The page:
Chip Griffin: Right. And for me in this particular case, it’s, it’s less that they won’t give you the specific number and more that they just won’t answer in a meaningful way. Because to me, the number matters, but only a little bit, because. There are times where you can win an RFP easily, if there are 20 people in there, because maybe they’re, they already know that they’re going to pick you. Right. So if I’m involved in that conversation before the RFP goes out and I get the inside track, I don’t care how many there are. So, so to me, this kind of a question is more of a proxy for understanding how open they’re going to be with you? I don’t necessarily think that the answer itself has a whole lot of bearing on whether I would or would not reply to the RFP, because I can lose one with three participants, just as easily as I can lose one with 20, if they’ve already preselected the winner, which is what happens in a lot of these cases, they already know either who they’re going to pick or it’s down to one or two people already that they’re already in conversations with.

I mean, it’s kind of rare that you’re going to see a client go out and hire someone off of an RFP without any knowledge of them in advance. I mean, it does happen, but it’s not particularly common. Generally they have some knowledge of the agency before the process begins.

Gini Dietrich: So to your point in his LinkedIn post, he said, how many other agencies got the RFP?

And they said, we believe you will be pleased to know your firm was included on the basis of our research industry referrals and our estimation of your fit based on materials we read on your website.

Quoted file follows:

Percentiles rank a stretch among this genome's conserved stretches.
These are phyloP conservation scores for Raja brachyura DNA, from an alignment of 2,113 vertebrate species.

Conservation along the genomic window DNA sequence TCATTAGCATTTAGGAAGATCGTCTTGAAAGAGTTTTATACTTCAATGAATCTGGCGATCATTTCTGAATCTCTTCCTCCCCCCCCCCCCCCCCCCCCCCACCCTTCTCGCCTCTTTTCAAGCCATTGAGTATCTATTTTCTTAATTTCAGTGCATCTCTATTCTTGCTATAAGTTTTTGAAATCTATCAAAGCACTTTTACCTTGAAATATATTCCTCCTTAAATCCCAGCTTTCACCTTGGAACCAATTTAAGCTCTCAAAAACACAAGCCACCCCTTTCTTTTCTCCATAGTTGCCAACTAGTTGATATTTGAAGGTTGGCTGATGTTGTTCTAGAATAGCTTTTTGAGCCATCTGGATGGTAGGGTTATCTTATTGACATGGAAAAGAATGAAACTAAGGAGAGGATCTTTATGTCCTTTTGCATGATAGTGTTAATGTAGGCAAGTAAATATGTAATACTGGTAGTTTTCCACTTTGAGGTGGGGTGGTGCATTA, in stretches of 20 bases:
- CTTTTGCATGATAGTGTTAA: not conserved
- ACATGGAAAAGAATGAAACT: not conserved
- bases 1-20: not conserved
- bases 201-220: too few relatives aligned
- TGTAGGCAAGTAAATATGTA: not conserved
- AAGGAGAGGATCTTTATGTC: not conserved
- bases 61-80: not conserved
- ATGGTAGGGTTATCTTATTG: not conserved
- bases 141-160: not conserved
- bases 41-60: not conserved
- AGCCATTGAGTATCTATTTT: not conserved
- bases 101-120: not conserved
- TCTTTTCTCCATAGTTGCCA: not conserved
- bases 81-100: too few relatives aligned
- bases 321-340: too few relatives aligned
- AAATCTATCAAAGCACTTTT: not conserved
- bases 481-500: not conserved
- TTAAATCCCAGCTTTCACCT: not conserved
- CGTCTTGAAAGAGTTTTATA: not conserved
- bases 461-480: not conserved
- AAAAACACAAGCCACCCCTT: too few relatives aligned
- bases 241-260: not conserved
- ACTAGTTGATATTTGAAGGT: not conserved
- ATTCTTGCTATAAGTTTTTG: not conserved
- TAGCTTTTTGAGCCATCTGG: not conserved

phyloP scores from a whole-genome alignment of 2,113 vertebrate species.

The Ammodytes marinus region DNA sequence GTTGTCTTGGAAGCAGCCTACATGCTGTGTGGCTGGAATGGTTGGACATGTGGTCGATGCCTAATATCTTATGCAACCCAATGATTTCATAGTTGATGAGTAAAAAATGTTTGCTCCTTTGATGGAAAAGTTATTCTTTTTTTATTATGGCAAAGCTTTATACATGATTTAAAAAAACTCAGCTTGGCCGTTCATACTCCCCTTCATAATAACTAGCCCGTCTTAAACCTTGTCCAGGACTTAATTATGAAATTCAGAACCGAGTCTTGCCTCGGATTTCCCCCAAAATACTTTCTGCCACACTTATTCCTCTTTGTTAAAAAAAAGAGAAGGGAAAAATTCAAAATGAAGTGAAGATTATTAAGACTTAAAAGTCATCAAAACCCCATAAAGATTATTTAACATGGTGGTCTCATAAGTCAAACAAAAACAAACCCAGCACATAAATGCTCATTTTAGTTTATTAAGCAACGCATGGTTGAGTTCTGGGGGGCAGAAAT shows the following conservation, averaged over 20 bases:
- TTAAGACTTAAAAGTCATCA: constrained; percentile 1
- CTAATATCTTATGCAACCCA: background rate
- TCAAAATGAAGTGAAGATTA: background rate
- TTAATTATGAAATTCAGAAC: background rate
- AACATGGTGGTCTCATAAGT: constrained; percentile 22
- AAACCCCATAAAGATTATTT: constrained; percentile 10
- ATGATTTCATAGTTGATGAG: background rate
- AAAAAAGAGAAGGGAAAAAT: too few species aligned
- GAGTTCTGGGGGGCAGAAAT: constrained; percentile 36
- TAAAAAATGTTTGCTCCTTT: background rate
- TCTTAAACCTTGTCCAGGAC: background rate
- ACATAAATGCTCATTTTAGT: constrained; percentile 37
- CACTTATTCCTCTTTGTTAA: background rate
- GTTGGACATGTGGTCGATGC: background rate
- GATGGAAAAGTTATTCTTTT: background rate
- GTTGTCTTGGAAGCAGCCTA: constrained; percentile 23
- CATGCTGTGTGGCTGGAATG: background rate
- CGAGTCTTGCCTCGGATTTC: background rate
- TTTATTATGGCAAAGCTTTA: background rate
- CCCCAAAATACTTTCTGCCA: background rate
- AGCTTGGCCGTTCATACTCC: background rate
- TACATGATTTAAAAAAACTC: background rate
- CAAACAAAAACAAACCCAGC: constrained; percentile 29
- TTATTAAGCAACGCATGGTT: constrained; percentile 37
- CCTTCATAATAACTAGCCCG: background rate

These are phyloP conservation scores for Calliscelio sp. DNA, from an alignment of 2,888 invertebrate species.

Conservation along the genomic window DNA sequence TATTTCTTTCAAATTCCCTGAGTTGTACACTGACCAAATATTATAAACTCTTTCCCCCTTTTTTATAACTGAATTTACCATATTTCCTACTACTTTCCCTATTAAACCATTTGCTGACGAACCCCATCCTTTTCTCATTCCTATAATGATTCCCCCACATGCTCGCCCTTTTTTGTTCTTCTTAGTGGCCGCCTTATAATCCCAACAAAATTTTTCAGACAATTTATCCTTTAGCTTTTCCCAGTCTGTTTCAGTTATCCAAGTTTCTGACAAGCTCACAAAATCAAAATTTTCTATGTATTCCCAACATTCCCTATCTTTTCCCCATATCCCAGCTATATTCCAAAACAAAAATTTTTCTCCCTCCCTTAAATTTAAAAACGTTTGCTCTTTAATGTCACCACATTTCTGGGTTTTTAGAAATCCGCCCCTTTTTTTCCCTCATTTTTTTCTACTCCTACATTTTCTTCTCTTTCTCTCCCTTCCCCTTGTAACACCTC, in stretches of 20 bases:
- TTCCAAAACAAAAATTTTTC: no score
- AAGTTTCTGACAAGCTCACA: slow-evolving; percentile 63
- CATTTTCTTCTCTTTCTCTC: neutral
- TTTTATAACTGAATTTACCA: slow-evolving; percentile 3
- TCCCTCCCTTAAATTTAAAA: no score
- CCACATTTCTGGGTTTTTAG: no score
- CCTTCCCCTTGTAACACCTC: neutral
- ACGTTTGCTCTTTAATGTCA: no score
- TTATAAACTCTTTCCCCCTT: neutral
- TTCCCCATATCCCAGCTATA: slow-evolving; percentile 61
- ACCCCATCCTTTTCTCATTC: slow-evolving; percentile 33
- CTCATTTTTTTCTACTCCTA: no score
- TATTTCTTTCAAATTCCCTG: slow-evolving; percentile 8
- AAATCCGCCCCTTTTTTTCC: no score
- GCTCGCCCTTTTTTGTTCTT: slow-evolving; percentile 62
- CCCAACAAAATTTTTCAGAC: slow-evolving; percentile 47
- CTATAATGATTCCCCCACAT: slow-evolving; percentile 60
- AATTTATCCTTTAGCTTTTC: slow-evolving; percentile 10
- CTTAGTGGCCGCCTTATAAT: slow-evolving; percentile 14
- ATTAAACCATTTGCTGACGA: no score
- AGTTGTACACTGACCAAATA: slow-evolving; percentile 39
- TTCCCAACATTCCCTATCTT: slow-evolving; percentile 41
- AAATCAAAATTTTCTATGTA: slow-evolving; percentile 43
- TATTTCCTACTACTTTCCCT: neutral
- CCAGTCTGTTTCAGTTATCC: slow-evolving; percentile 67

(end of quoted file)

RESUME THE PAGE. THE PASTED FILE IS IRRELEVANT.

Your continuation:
Chip Griffin: Yeah. Yeah, we believe you’re full of you-know-what.

Gini Dietrich: N-O. Right. Nooo.

Chip Griffin: And a bunch of people have, have cheered this post appropriately. So, but what we really need is more agencies to take this approach. More agencies need to say no, to these crazy RFP processes. That’s how you’ll actually get change. That’s how you will move on from this convoluted, stupid structure that doesn’t produce good results for either the clients or their agencies.

But as long as you have some people who are willing to play the game, it encourages clients, prospects, organizations, to do this kind of thing. It’s the same thing with terms, right? Payment terms, you know, we can sit here and complain all we want about clients that want 120, 180 day payment terms. But guess what a bunch of agencies are granting that.